If you can access the MySQL CLI when running the command above, you need to run:

mysql_secure_installation

to set the password. From there, you can use:

mysql -u root -p

to login from the CLI, or use the root username and the password you just set to access other areas or software to manage your databases.

Update:
This is my current setup I am having right now:

I own a "VDC-4", a virtual datacenter. This is hosted through a company's website.
I use Putty to connect to this datacenter and install packages on it.
I use FileZilla to transfer files to this datacenter.
I only have installed the LAMP-Pack yet and setup the phpMyAdmin yet.
Also, I have created a virtual host file in etc/apache2/sites-available/virtualhost.conf, in this I have put this code:
<VirtualHost *:80>
ServerAdmin root@localhost
ServerName domainname.tk
ServerAlias www.domainname.tk
DocumentRoot /var/www/
ErrorLog ${APACHELOGDIR}/error.log
CustomLog ${APACHELOGDIR}/access.log combined
</VirtualHost>
<Directory /var/www/>
Options Indexes FollowSymLinks MultiViews
AllowOverride All
Order allow,deny
allow from all
</Directory>

Also, I have dragged a template website script (including .php, images, .js etc.) into the /var/www/ folder.
Then I have changed the .htaccess file to this content:
RewriteEngine on
RewriteRule ^(\w+)$ index.php?page=$1 [L,NC,QSA]
RewriteRule ^(\w+)+\/$ index.php?page=$1 [L,NC,QSA]

order allow,deny
deny from xx.xxx.xxx.xxx
allow from all

This is all I have done sofar. I was following a tutorial of someone setting up this website script. But when I tried to open it in my browser the SQLSTATE[HY000] [1045] Access denied for user 'root'@'localhost' (using password: YES) error showed up. And this did not occur when he did it.

So I am trying to figure out what I've done wrong, but I haven't yet.

I hope this makes it easier to understand for you guys.

Kind regards,

iAmNew

  • @iAmNew

    If you're receiving an access denied error from MySQL, the Apache VirtualHost wouldn't be the reason for it as Apache and MySQL are independent services.

    The issue is that the password you're attempting to use is wrong for the root user or the root user does not have access to the database.

    That being said, it's not advisable to use root for database access. You should create a new DB, add a user to it, and then use the new database and user for access. Using the root user opens you up to a big security issue in that root is able to access and delete anything. In the event there's a security hole in your application, and your credentials are leaked, it'd be super easy for someone to just delete your users and databases with ease.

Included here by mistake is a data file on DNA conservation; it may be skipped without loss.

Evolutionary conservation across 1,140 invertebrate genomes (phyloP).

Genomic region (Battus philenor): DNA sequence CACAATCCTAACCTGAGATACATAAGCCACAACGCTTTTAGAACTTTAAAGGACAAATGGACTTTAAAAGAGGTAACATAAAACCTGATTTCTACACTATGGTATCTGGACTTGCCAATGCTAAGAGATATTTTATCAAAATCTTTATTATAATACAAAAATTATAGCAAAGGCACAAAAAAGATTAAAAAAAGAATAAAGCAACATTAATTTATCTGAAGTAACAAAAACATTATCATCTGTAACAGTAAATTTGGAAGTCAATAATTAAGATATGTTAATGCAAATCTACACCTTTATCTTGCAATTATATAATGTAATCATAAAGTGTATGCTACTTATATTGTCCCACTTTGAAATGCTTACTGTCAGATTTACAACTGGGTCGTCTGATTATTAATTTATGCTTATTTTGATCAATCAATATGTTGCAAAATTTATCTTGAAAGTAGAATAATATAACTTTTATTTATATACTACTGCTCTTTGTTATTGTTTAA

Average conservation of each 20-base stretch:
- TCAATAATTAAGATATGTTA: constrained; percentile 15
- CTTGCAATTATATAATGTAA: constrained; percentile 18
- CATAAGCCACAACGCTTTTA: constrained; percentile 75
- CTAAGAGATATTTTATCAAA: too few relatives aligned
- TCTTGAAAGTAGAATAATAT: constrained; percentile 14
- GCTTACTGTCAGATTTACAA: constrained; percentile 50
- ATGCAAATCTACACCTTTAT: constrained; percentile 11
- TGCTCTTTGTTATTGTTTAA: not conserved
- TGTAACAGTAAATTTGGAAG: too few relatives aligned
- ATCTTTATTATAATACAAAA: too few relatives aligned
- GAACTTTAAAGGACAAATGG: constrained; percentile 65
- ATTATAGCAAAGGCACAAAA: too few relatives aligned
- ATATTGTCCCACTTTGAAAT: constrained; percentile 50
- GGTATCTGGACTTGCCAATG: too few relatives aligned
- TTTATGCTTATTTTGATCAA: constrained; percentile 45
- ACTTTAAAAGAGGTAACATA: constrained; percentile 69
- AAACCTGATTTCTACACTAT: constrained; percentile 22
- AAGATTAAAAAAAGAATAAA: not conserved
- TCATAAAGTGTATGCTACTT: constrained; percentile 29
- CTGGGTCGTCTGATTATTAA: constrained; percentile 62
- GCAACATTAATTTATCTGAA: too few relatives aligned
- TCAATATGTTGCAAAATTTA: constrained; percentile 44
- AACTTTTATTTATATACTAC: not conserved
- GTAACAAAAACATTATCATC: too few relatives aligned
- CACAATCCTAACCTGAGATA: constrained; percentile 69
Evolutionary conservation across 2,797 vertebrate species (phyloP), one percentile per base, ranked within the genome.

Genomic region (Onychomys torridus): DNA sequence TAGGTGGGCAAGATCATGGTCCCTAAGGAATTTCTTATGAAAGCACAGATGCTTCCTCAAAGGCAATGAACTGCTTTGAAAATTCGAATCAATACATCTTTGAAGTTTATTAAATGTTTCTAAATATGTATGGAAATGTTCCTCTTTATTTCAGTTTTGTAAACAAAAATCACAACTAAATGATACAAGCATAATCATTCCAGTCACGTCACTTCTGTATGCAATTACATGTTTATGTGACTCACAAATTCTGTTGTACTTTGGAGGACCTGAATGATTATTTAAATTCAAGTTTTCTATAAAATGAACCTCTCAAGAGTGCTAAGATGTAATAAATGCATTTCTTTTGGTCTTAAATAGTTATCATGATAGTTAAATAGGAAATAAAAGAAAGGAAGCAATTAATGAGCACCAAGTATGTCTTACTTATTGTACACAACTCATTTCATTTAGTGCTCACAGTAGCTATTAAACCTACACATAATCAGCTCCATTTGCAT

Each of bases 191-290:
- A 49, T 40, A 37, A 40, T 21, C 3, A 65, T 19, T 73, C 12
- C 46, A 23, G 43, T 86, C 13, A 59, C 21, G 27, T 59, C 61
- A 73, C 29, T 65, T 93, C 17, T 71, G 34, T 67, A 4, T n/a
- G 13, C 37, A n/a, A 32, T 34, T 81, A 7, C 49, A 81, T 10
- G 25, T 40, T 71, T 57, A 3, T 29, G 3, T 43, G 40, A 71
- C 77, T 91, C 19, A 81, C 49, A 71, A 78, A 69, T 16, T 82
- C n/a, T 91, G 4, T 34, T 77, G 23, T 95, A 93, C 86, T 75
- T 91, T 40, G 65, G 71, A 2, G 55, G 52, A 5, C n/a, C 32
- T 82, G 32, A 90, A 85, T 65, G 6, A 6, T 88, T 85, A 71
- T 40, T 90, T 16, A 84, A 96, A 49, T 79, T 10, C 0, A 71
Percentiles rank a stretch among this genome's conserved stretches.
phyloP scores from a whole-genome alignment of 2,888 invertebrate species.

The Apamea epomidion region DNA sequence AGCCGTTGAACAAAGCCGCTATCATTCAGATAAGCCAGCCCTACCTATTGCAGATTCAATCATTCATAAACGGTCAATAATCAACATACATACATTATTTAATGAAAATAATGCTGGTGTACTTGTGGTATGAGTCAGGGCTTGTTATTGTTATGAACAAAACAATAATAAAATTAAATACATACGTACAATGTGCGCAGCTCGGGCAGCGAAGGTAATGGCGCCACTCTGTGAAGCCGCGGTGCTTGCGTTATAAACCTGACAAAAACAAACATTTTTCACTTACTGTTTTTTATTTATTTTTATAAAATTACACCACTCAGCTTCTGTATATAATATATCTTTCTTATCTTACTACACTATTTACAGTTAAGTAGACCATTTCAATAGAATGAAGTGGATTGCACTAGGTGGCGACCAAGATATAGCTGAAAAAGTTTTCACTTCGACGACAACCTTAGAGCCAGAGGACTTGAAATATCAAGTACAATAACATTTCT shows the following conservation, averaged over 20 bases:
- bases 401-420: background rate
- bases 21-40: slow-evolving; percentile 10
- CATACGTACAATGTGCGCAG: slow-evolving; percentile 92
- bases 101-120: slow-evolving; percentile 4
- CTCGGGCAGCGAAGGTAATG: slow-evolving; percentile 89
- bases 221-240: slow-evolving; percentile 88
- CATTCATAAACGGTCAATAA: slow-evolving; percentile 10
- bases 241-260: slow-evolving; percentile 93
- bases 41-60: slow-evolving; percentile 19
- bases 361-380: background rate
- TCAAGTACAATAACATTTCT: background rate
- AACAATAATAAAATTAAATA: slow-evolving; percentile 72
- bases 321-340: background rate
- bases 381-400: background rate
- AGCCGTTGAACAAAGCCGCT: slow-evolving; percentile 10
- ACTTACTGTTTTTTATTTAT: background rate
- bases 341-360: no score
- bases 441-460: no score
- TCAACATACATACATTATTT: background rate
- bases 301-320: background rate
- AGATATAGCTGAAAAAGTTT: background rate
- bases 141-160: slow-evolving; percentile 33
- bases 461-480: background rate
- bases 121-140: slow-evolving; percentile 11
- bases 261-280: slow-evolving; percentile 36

...

    That being said, there's a lot that goes in to managing a server -- setting up Apache, PHP and MySQL is only part of it.

    Most guides don't dive deep in to security, fine-tuning, and other aspects of server management as the guide would turn in to a book relatively quickly :-).

    To effectively manage a server, you need to be comfortable with the CLI and using the standard linux commands to perform common tasks. Control panels such as cPanel, VestaCP, and others can help offset some of the overall setup, though they don't do everything for you and you still need to be able to work from the CLI.

    This is often hidden with shared hosting as the provider is doing all of this for you (or should be), so you're able to simply use the control panel they provide and things appear to be seamless.

    • Thank's for the good help you provided, Jtittle.
      Appreciate it alot. I now know what I have to do and it isn't this confusing anymore. Thanks :)

      • @iAmNew

        No problem at all :-) -- happy to help!

        If you have some time, I'd definitely recommending look over the guides we have in our Tutorials section. The majority aren't DO-specific, thus you can use them on pretty much any provider.

        https://www.digitalocean.com/community/tutorials

        Of course, we'd love to have you on-board :-), so worth considering for the future ;).